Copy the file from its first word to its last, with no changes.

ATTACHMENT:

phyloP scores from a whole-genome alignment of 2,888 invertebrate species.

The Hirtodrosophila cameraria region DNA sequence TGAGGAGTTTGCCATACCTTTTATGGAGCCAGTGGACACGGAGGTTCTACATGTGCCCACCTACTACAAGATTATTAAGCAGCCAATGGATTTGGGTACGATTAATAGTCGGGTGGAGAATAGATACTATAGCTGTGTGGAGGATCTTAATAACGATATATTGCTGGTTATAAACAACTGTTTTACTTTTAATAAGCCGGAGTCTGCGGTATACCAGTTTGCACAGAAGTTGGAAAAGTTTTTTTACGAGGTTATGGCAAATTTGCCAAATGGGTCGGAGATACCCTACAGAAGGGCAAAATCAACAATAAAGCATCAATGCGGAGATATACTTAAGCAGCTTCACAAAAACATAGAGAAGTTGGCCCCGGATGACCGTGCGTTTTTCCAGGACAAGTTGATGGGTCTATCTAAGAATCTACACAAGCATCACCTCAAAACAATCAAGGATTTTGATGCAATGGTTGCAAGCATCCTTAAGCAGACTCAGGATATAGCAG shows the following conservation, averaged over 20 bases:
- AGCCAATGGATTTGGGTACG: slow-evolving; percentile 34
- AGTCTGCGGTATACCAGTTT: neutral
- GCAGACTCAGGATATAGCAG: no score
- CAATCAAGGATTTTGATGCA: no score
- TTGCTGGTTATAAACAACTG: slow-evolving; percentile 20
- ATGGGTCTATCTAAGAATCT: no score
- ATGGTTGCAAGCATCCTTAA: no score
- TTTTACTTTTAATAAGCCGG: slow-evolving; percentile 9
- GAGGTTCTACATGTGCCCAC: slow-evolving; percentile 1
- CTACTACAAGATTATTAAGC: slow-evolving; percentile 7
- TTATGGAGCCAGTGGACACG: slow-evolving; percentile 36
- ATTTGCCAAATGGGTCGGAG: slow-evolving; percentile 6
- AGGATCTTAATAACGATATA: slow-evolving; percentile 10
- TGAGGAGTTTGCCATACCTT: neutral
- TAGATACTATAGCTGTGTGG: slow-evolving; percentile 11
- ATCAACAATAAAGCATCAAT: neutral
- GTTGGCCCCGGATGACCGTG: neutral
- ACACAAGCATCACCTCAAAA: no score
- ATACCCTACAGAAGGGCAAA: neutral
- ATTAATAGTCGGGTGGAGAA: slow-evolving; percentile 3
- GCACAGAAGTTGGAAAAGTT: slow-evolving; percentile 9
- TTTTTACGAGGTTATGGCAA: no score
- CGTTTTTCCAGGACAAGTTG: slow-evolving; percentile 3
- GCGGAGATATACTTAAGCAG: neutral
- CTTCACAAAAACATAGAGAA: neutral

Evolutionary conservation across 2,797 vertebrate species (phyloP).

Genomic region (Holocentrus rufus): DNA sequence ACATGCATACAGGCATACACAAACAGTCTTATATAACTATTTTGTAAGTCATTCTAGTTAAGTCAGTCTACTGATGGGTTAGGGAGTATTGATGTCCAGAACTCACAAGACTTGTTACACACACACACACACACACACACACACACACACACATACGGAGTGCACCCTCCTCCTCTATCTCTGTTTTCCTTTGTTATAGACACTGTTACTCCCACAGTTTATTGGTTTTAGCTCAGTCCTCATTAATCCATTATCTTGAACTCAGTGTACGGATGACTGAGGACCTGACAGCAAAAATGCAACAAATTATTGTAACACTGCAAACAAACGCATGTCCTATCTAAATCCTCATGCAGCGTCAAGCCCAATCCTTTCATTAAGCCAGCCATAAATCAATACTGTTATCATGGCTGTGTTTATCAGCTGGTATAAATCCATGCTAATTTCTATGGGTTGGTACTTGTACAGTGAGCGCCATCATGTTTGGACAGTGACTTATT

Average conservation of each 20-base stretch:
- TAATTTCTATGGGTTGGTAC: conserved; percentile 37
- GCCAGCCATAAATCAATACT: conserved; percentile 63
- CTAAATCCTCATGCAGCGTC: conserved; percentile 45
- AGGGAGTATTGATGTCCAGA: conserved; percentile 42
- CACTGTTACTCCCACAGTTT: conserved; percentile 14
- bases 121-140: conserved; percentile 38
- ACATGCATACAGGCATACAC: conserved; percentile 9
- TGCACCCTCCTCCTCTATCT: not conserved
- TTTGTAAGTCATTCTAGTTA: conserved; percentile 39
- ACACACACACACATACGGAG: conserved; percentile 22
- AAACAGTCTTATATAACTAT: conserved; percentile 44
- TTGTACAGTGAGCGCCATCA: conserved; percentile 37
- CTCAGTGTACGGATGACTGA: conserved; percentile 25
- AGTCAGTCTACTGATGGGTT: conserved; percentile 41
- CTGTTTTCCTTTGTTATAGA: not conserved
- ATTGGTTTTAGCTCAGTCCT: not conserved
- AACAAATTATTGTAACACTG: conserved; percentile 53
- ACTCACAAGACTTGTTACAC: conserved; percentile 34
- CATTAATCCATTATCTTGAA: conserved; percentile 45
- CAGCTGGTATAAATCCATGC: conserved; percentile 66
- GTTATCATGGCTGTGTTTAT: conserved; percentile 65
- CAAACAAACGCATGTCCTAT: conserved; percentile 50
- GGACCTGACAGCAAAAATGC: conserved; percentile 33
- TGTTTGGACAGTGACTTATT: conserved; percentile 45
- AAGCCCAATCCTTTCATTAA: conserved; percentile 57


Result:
phyloP scores from a whole-genome alignment of 2,888 invertebrate species.

The Hirtodrosophila cameraria region DNA sequence TGAGGAGTTTGCCATACCTTTTATGGAGCCAGTGGACACGGAGGTTCTACATGTGCCCACCTACTACAAGATTATTAAGCAGCCAATGGATTTGGGTACGATTAATAGTCGGGTGGAGAATAGATACTATAGCTGTGTGGAGGATCTTAATAACGATATATTGCTGGTTATAAACAACTGTTTTACTTTTAATAAGCCGGAGTCTGCGGTATACCAGTTTGCACAGAAGTTGGAAAAGTTTTTTTACGAGGTTATGGCAAATTTGCCAAATGGGTCGGAGATACCCTACAGAAGGGCAAAATCAACAATAAAGCATCAATGCGGAGATATACTTAAGCAGCTTCACAAAAACATAGAGAAGTTGGCCCCGGATGACCGTGCGTTTTTCCAGGACAAGTTGATGGGTCTATCTAAGAATCTACACAAGCATCACCTCAAAACAATCAAGGATTTTGATGCAATGGTTGCAAGCATCCTTAAGCAGACTCAGGATATAGCAG shows the following conservation, averaged over 20 bases:
- AGCCAATGGATTTGGGTACG: slow-evolving; percentile 34
- AGTCTGCGGTATACCAGTTT: neutral
- GCAGACTCAGGATATAGCAG: no score
- CAATCAAGGATTTTGATGCA: no score
- TTGCTGGTTATAAACAACTG: slow-evolving; percentile 20
- ATGGGTCTATCTAAGAATCT: no score
- ATGGTTGCAAGCATCCTTAA: no score
- TTTTACTTTTAATAAGCCGG: slow-evolving; percentile 9
- GAGGTTCTACATGTGCCCAC: slow-evolving; percentile 1
- CTACTACAAGATTATTAAGC: slow-evolving; percentile 7
- TTATGGAGCCAGTGGACACG: slow-evolving; percentile 36
- ATTTGCCAAATGGGTCGGAG: slow-evolving; percentile 6
- AGGATCTTAATAACGATATA: slow-evolving; percentile 10
- TGAGGAGTTTGCCATACCTT: neutral
- TAGATACTATAGCTGTGTGG: slow-evolving; percentile 11
- ATCAACAATAAAGCATCAAT: neutral
- GTTGGCCCCGGATGACCGTG: neutral
- ACACAAGCATCACCTCAAAA: no score
- ATACCCTACAGAAGGGCAAA: neutral
- ATTAATAGTCGGGTGGAGAA: slow-evolving; percentile 3
- GCACAGAAGTTGGAAAAGTT: slow-evolving; percentile 9
- TTTTTACGAGGTTATGGCAA: no score
- CGTTTTTCCAGGACAAGTTG: slow-evolving; percentile 3
- GCGGAGATATACTTAAGCAG: neutral
- CTTCACAAAAACATAGAGAA: neutral

Evolutionary conservation across 2,797 vertebrate species (phyloP).

Genomic region (Holocentrus rufus): DNA sequence ACATGCATACAGGCATACACAAACAGTCTTATATAACTATTTTGTAAGTCATTCTAGTTAAGTCAGTCTACTGATGGGTTAGGGAGTATTGATGTCCAGAACTCACAAGACTTGTTACACACACACACACACACACACACACACACACACACATACGGAGTGCACCCTCCTCCTCTATCTCTGTTTTCCTTTGTTATAGACACTGTTACTCCCACAGTTTATTGGTTTTAGCTCAGTCCTCATTAATCCATTATCTTGAACTCAGTGTACGGATGACTGAGGACCTGACAGCAAAAATGCAACAAATTATTGTAACACTGCAAACAAACGCATGTCCTATCTAAATCCTCATGCAGCGTCAAGCCCAATCCTTTCATTAAGCCAGCCATAAATCAATACTGTTATCATGGCTGTGTTTATCAGCTGGTATAAATCCATGCTAATTTCTATGGGTTGGTACTTGTACAGTGAGCGCCATCATGTTTGGACAGTGACTTATT

Average conservation of each 20-base stretch:
- TAATTTCTATGGGTTGGTAC: conserved; percentile 37
- GCCAGCCATAAATCAATACT: conserved; percentile 63
- CTAAATCCTCATGCAGCGTC: conserved; percentile 45
- AGGGAGTATTGATGTCCAGA: conserved; percentile 42
- CACTGTTACTCCCACAGTTT: conserved; percentile 14
- bases 121-140: conserved; percentile 38
- ACATGCATACAGGCATACAC: conserved; percentile 9
- TGCACCCTCCTCCTCTATCT: not conserved
- TTTGTAAGTCATTCTAGTTA: conserved; percentile 39
- ACACACACACACATACGGAG: conserved; percentile 22
- AAACAGTCTTATATAACTAT: conserved; percentile 44
- TTGTACAGTGAGCGCCATCA: conserved; percentile 37
- CTCAGTGTACGGATGACTGA: conserved; percentile 25
- AGTCAGTCTACTGATGGGTT: conserved; percentile 41
- CTGTTTTCCTTTGTTATAGA: not conserved
- ATTGGTTTTAGCTCAGTCCT: not conserved
- AACAAATTATTGTAACACTG: conserved; percentile 53
- ACTCACAAGACTTGTTACAC: conserved; percentile 34
- CATTAATCCATTATCTTGAA: conserved; percentile 45
- CAGCTGGTATAAATCCATGC: conserved; percentile 66
- GTTATCATGGCTGTGTTTAT: conserved; percentile 65
- CAAACAAACGCATGTCCTAT: conserved; percentile 50
- GGACCTGACAGCAAAAATGC: conserved; percentile 33
- TGTTTGGACAGTGACTTATT: conserved; percentile 45
- AAGCCCAATCCTTTCATTAA: conserved; percentile 57